And we know what Judge Jones said.

We were handed a can of paint by Judge Jones and the color is “LIAR.”

It’s time to pick up the damn brush already and give the Discovery Insitute and its lying employees a new coat. What are people afraid of???

Don’t fxck it up and let the paint dry.

Every new article on the front page of Panda’s Thumb should include the word “Lie” or “Perjury” or “Falsehoods” or “Distorts.” Every single one.

That’s how you communicate information to people who are NOT capable of grasping subtle inuendo and sarcasm, i.e., the American public.

I like this thinking. Particularly the bit about beefing up evolution education. There should be a thread for this - what things would people like to see in evolutionary textbooks?

My favourite thought at the moment is a computer-based (online?) taxonomic tree of life, with photos of living species and photos of fossils of extinct ones. Obviously doing this in its entirety would be impossible, but starting with the species closest to humans and working outwards would provide a great illustration. You’d be able to include infinitely more detail than could be put into a dead-tree version.

The DI’s reaction to Dover is really very telling. The only way they’ve been able to respond to this catastrophe is by shooting out lies and distortions, and threatening to swiftboat anyone they perceive as getting in their way. As odious as this is, to me it’s a strong hint that they have no Plan B, they that truly have no idea where to go from here. Otherwise I can’t help but think their response would be a tad more coherent and dignified. They put all their eggs in one basket, and this where it got them.

It might take them quite a while to come up with a new strategy other than gutter-level character assassination.

It might take them quite a while to come up with a new strategy other than gutter-level character assassination.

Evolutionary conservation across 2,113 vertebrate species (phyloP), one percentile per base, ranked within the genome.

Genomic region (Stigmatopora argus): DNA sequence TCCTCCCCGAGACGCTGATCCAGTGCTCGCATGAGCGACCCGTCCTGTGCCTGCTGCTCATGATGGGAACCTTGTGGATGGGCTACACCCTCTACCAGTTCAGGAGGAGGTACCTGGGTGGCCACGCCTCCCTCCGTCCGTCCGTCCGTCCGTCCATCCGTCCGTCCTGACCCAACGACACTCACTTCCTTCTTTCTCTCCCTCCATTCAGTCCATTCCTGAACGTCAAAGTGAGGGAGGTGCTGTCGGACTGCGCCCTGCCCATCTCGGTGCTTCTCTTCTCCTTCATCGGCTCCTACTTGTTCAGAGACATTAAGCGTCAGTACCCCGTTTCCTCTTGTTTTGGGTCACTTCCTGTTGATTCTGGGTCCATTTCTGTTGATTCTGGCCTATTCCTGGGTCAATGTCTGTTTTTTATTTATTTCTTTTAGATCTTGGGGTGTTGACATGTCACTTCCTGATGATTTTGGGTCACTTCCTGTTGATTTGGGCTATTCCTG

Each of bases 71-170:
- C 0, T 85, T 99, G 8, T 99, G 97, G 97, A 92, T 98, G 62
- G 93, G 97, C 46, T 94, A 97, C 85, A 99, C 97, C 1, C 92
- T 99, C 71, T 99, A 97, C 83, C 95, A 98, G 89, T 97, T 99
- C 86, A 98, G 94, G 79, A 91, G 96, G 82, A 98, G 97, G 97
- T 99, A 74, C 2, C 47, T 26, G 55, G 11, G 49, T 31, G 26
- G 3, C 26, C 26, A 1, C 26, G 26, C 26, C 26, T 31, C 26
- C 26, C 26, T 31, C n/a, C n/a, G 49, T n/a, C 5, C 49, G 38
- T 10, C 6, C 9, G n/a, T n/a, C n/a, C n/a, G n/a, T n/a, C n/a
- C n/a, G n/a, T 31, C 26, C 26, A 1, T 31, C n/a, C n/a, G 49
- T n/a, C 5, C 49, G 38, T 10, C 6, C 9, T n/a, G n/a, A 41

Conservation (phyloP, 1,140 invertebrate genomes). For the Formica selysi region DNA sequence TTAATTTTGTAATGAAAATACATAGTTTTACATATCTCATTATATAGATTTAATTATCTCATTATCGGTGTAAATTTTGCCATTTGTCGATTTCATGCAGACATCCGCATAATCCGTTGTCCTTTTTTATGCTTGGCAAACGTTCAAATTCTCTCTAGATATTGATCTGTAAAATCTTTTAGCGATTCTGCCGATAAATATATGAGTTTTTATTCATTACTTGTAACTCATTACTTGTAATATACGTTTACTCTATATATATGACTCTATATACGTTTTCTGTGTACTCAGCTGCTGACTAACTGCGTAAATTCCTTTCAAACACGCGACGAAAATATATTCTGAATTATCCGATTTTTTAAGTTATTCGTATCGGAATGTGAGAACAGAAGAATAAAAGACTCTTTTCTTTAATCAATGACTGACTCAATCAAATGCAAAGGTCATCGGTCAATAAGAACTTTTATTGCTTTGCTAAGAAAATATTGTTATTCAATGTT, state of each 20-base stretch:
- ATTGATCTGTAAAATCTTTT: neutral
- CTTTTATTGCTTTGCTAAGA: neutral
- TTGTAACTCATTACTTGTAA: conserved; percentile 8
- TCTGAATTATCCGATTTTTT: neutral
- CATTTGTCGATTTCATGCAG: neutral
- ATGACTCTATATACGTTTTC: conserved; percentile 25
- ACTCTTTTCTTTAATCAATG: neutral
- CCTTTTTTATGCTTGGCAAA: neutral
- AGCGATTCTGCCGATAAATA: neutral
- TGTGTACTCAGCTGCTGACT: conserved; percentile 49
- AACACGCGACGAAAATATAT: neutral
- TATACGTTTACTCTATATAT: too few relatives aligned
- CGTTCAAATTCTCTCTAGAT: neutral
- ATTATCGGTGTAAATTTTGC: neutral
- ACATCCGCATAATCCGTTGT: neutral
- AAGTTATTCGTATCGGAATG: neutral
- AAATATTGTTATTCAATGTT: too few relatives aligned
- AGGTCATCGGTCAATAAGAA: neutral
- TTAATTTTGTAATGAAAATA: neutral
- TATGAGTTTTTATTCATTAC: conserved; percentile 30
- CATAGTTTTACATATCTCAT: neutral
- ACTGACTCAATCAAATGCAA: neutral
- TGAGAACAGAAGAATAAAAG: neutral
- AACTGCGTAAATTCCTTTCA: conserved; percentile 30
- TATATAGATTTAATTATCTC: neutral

I agree. That’s why now is the time to hammer the living bejeezus out of them.

The public’s mind is as ready now as it will ever be to receive the rest of the story about the disgusting way in which the Discovery Institute and its employees behave.

The DI’s reaction to Dover is really very telling. The only way they’ve been able to respond to this catastrophe is by shooting out lies and distortions, and threatening to swiftboat anyone they perceive as getting in their way.

Genuine, simple, down-to-earth, honesty is the first thing you must sacrifice to be a fundamentalist christian. The DI folks have crossed that line a long time ago.

Don’t forget that there is still a stealth campaign by the intelligent design/creationism (IDC) movement to change the laws at the state and federal levels. They intend to have their way no matter what the scientific community and the courts and say. I have noticed that the Kangaroo Court in Kansas and the Dover trial have been training grounds where these fanatics shed their martyr blood and find ways to hone their stealth tactics. We will probably begin to see more fake posters at scientific conferences, more “teach the controversy” harangues, and more sophistry papers by Meyers, Wells, and others. These people thrive on generating confusion.

I am all for teaching about their controversial tactics in a social science class (it would make a lovely unit on propaganda techniques). The more people know about IDC tactics, the more they might begin to question the motives of IDC promoters

Corkscrew Wrote:

My favourite thought at the moment is a computer-based (online?) taxonomic tree of life, with photos of living species and photos of fossils of extinct ones.

Check out the Tree of Life project … they’re only addressing living species, however.

Don’t forget that there is still a stealth campaign by the intelligent design/creationism (IDC) movement to change the laws at the state and federal levels. They intend to have their way no matter what the scientific community and the courts and say.